Honestly, I wish I had more to say about these guys after spending 22 episodes with them, but I don’t. Ultraman X spent more time characterising the people and monsters that appear for one episode only, each writer seemingly assuming that Xio was already taken care of. I can tell you more about the young girl who spoke to a friendly hill monster than I can about the protagonist of this show, which I feel best illustrates how deep this problem goes.
I’m not interested in a sequel to Ultraman X. That ship has sailed and these characters are beyond saving. However, I remain open-minded about a new series in the future, hopefully with a better director at the helm to point the writers in the right direction. There were three episodes out of the 22 that I would say are worth watching, so I know there’s a good show to be had with this formula. This just isn’t it.
There are some great moments in Ultraman X, but they’re not worth watching it for. In fact, the things the good bits do are in many ways negated by the fanatic dedication Xio have to the doctrine that they have to fight something every week.
The few good moments are all related to the characterisation of monsters. The doctor, the rooted plant thing, the rugby team, the little girl’s imp friend; there are touching friendships and a potential for real development. Members of Xio repeatedly learn about the compassion of monsters, but they still have to fight something every week.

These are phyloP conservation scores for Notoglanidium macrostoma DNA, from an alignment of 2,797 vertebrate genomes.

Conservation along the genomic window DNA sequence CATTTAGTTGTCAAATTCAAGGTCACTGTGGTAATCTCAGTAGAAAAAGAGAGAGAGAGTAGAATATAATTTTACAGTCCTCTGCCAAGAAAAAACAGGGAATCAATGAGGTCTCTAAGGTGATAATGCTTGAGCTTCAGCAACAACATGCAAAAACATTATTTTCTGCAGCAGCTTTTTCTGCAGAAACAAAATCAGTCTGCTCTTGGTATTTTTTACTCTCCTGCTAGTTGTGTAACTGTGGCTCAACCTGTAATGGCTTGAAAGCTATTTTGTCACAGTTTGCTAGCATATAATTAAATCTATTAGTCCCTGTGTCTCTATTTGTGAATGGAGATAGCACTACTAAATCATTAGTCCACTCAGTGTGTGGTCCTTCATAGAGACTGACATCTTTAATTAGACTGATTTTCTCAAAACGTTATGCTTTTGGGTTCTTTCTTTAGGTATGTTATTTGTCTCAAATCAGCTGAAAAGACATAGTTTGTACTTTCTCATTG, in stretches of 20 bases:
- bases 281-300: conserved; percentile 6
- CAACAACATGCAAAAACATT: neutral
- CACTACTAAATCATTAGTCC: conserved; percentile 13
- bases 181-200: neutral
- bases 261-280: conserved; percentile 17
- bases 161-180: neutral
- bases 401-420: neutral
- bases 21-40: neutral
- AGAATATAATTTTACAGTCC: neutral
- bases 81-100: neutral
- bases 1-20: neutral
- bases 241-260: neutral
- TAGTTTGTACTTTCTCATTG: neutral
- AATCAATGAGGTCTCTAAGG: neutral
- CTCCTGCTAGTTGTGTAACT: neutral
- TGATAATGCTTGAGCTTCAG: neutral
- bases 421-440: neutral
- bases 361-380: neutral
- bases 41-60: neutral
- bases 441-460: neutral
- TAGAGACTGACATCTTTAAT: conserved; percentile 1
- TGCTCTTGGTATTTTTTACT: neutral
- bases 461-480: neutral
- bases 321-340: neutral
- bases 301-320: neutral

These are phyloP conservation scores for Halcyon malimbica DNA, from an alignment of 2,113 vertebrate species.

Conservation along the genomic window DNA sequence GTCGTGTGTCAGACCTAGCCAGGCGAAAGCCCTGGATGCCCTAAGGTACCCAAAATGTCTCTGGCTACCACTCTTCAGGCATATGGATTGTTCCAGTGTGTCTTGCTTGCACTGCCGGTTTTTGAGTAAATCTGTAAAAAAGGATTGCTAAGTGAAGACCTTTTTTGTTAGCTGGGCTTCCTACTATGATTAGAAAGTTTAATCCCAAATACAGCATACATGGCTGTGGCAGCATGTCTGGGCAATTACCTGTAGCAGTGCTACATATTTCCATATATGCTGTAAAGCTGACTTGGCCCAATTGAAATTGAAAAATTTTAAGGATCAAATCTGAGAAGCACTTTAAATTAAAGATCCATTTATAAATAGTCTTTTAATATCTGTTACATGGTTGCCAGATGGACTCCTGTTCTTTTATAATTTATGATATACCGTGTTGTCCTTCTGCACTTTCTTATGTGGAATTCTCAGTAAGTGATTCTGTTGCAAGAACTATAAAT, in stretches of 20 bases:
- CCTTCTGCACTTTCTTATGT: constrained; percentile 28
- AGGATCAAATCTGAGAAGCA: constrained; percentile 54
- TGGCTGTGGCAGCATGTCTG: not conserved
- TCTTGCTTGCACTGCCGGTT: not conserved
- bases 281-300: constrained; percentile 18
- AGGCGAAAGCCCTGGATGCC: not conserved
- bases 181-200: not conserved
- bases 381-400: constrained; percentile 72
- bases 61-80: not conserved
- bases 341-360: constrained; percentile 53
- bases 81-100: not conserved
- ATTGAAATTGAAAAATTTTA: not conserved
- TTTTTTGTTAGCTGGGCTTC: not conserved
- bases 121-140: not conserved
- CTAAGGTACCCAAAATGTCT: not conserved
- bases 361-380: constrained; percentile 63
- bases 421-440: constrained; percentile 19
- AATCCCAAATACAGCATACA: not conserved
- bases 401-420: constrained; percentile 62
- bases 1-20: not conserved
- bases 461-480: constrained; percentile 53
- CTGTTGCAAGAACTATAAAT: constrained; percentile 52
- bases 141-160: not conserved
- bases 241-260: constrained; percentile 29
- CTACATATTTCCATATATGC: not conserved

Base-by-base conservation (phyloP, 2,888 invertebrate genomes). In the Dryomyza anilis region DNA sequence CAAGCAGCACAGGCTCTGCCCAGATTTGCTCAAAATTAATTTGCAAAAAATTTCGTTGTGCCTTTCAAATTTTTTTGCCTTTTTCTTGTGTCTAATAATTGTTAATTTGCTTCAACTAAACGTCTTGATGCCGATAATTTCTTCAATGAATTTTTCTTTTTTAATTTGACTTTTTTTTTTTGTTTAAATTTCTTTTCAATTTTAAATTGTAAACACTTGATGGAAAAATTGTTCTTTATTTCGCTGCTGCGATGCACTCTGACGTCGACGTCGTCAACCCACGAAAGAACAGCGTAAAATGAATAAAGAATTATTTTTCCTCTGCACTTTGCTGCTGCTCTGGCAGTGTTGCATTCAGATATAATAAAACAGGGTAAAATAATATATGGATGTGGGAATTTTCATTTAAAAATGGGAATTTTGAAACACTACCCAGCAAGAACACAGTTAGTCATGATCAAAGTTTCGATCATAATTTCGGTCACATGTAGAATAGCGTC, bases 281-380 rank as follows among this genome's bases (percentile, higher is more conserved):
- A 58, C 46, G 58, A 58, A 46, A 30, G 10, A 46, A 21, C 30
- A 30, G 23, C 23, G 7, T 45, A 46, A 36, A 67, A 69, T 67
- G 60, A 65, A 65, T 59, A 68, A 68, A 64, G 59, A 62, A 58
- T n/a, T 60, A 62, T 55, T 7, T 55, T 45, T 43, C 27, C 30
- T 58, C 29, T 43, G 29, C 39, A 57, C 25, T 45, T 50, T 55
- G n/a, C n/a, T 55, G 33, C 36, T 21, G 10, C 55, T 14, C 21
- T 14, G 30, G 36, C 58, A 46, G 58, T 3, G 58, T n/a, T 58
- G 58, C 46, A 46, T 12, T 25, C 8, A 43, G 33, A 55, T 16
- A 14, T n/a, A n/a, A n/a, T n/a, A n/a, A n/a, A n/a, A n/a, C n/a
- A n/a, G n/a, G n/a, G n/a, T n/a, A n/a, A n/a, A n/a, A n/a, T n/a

Even the big monsters that Xio fight are established as generally sympathetic early on. Apart from a few cases where there is involvement from someone bad, they are for the most part just lost and confused. One early episode features a bird monster called Birdon trying to nest in the mountains and accidentally hurting a few people in the process. At this point, Xio have a number of options. They could attempt to move the thing. They could even just ignore it; after all, their fights in cities doubtless kill many more than the few people trapped in the nest. But no, Xio have an obligation. They kill Birdon’s children and maim the poor thing, because they have to fight something every week.
There were opportunities throughout Ultraman X where there could have been interesting twists, some change in the state of the world, some change in our heroes’ perspective. Perhaps Xio could have taken up monster husbandry rather than their current military approach after the Birdon fight. Perhaps they could have harnessed the inter-dimensional portals that show up at one point to set up a reserve on some barren planet. Perhaps anything interesting whatsoever could have happened, but no. Daichi continues to keep his identity as Ultraman secret from his colleagues for no reason and every week a new monster shows up to get fought.
It seems that the writers realised two episodes from the end that they had forgotten to tell a story. They had set up some things early on that were clearly intended to be expanded upon, but they’re never developed until the very end. They’re referenced, sure, but never with anything new. The final conflict arrives completely by surprise, and with no more real drama than existed in any prior episode. The real arc of this show, it turns out, is just that Xio have to fight something every week.